26. The system of
27. The system of
28. The system of
29. The system of
30. The system of
31. The system of
32. The system of
33. The system of
34.The system of
35. The system of
 This application is a continuation-in-part of International Patent Application No. PCT/EP01/01532, filed on Feb. 11, 2001 and designating the United States, which International Patent Application is incorporated herein by reference.
 The invention relates to a method for requesting certification information, as well as to a system for supplying certification information, with the use of a check region of a certification symbol that has been allocated to a resource such as product, a system, a service, or an organizational process.
 Numerous technical testing institutes and monitoring authorities the world over perform standardized quality and safety checks of products. The subject of such testing can also include environmental compatibility, durability, and the product's resistance to environmental influences and chemicals, etc. The best-known testing organization in Germany is the TÜV (Technischer ÜberwachungsVerein [Association of Technical Monitoring]), which serves as a certifying organization and performs a wide variety of certifications, in addition to its activities in the area of motor-vehicle registration.
 When a positive test result is achieved for a certain product, the authorized technical monitoring or certifying organization issues a corresponding certification symbol, thereby certifying that the characteristics of the product satisfy specific minimum requirements. Known certification symbols include the TUV badge, which is required for motor-vehicle registration in Germany, the VDE certification symbol for electronic devices, the certification symbol GS (“Geprüfte Sicherheit [Safety-Tested]”), etc. Often, the award of a certification symbol certifies that a certain product meets an industry standard established by a standardizing authority. Known industry standards include DIN (Deutsches Industrie Norm [German Industry Standard]) and the ISO standards of the International Standards Organization in the United States.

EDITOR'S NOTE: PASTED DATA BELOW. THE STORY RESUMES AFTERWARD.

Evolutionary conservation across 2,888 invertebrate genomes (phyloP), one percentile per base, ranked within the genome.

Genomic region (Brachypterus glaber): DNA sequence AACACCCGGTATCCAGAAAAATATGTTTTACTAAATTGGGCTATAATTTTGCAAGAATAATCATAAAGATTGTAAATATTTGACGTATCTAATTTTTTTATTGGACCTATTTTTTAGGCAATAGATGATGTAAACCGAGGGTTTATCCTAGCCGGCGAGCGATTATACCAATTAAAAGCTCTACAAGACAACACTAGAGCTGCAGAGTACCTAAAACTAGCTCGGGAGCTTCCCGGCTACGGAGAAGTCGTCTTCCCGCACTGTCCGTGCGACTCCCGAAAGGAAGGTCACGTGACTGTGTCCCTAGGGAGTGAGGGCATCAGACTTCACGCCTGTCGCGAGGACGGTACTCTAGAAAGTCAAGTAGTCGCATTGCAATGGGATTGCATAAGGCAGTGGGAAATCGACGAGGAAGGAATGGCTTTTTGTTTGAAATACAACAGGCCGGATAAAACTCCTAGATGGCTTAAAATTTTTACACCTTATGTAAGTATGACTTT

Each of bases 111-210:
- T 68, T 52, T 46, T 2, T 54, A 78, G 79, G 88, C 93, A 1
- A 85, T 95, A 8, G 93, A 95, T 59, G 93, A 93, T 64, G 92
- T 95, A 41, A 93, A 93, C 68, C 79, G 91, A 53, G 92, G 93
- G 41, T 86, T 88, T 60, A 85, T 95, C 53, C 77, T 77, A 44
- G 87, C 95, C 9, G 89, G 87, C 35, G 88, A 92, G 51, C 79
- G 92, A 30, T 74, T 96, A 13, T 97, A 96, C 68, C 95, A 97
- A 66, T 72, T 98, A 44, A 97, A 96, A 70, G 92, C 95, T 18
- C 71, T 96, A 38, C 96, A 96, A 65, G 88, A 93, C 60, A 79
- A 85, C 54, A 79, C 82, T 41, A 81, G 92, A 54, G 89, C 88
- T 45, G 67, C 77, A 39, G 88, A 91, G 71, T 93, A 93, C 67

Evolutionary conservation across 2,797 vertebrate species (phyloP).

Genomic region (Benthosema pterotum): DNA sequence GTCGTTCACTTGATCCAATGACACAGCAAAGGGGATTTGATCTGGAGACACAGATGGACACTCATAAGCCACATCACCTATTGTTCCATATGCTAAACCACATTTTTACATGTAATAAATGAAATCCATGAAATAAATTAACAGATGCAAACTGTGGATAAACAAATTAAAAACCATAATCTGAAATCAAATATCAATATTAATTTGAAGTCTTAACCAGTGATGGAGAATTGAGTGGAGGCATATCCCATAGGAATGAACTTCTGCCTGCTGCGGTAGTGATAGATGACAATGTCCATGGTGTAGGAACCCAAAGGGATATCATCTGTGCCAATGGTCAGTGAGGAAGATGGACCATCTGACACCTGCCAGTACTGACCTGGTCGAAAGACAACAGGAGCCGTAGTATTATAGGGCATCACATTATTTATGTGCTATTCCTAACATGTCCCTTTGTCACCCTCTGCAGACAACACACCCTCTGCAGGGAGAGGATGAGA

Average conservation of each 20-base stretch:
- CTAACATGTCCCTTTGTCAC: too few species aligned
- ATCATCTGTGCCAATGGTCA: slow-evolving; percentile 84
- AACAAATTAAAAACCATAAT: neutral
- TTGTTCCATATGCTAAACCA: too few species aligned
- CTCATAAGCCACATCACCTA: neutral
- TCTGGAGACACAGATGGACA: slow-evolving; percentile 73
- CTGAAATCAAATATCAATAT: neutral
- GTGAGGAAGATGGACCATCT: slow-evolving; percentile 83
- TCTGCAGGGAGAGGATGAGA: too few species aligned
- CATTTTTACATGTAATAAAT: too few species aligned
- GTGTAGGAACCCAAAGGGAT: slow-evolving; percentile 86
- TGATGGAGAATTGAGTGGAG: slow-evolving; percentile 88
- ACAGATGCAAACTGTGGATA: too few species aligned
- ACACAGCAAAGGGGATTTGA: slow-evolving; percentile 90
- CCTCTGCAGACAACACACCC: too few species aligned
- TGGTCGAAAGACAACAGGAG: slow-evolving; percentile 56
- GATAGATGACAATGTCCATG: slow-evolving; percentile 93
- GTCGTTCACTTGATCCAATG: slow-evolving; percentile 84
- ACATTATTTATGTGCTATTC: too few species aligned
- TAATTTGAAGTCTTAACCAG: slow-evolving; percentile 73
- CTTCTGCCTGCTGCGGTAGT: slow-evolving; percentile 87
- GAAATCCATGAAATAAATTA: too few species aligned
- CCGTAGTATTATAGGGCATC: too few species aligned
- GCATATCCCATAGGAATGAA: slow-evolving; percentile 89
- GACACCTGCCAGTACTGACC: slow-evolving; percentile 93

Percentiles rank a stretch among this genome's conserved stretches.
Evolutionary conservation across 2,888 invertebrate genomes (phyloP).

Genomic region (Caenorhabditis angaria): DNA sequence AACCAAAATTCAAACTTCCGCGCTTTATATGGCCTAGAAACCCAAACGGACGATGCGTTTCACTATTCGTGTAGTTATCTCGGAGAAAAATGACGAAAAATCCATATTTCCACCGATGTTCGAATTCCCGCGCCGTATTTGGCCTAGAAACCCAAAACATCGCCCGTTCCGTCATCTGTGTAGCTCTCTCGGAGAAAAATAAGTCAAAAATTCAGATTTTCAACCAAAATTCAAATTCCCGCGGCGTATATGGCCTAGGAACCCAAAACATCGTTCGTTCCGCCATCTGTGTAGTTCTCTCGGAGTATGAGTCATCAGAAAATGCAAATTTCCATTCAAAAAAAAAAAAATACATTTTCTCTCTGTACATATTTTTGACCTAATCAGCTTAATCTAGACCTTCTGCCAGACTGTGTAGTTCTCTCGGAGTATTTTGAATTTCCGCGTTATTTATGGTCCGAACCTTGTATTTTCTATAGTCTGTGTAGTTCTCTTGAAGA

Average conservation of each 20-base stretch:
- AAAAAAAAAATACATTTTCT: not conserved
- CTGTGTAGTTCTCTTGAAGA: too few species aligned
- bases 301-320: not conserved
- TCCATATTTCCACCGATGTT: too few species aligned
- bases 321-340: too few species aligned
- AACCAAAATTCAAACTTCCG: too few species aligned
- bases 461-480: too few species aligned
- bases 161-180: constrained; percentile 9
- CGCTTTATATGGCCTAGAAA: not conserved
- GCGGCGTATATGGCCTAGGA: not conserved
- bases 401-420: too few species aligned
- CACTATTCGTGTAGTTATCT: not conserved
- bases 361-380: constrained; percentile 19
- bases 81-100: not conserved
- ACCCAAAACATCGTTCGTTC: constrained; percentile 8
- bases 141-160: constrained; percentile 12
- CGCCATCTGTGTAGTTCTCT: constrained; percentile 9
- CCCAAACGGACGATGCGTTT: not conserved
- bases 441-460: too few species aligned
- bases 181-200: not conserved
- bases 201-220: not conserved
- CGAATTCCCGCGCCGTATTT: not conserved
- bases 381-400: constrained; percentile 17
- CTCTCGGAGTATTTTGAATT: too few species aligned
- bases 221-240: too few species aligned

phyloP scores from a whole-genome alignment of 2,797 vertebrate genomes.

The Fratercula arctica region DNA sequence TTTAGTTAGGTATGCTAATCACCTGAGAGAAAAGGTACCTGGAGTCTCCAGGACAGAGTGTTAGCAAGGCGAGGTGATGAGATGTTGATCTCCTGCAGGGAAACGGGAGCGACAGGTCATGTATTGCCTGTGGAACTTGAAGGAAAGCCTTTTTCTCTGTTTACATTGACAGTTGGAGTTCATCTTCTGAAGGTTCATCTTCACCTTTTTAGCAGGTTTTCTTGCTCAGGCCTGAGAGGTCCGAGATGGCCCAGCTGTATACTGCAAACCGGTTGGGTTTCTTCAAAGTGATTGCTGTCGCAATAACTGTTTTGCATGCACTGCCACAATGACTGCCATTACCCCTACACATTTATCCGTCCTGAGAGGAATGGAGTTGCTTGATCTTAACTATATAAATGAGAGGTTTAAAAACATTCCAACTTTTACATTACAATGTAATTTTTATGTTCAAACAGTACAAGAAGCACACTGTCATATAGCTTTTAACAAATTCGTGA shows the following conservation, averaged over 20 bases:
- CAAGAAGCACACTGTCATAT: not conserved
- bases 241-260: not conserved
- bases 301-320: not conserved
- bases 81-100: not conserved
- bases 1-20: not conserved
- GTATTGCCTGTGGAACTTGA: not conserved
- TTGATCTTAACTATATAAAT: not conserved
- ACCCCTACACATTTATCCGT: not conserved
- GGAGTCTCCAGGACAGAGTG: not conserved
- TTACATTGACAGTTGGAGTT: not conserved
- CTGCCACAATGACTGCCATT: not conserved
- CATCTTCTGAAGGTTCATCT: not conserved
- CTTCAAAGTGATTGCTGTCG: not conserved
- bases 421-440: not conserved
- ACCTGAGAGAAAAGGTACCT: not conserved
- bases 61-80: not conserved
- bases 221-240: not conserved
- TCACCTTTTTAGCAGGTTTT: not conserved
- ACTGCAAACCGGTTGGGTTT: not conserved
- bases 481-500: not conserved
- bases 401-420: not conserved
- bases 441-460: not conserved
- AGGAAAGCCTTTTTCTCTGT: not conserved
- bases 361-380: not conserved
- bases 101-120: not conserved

Systems, such as management systems or product-process systems, are also certified, in addition to certifications for product quality and product safety (PSQ, Product Safety Quality). The standards ISO 9000 and ISO 9001 are particularly well-known in the area of quality management (TQM, Total Quality Management). These standards outline certain quality-assuring operating processes. In the area of air and space travel, processes for assuring flight safety are specified in the standard AS 9000. The standard HACCP, which includes guidelines for producing, storing, and transporting food items, relates to a completely different field.
 In summary, certification symbols are not only allocated to products, but also to systems, services, and production and organizational processes. Due to the large number of domestic and foreign certification symbols, the end user may be unable to gauge the significance of a certification symbol appearing on an item. Retailers, buyers, and store managers also cannot readily remain apprised of the significance of the individual certification symbols used in the goods and services industries.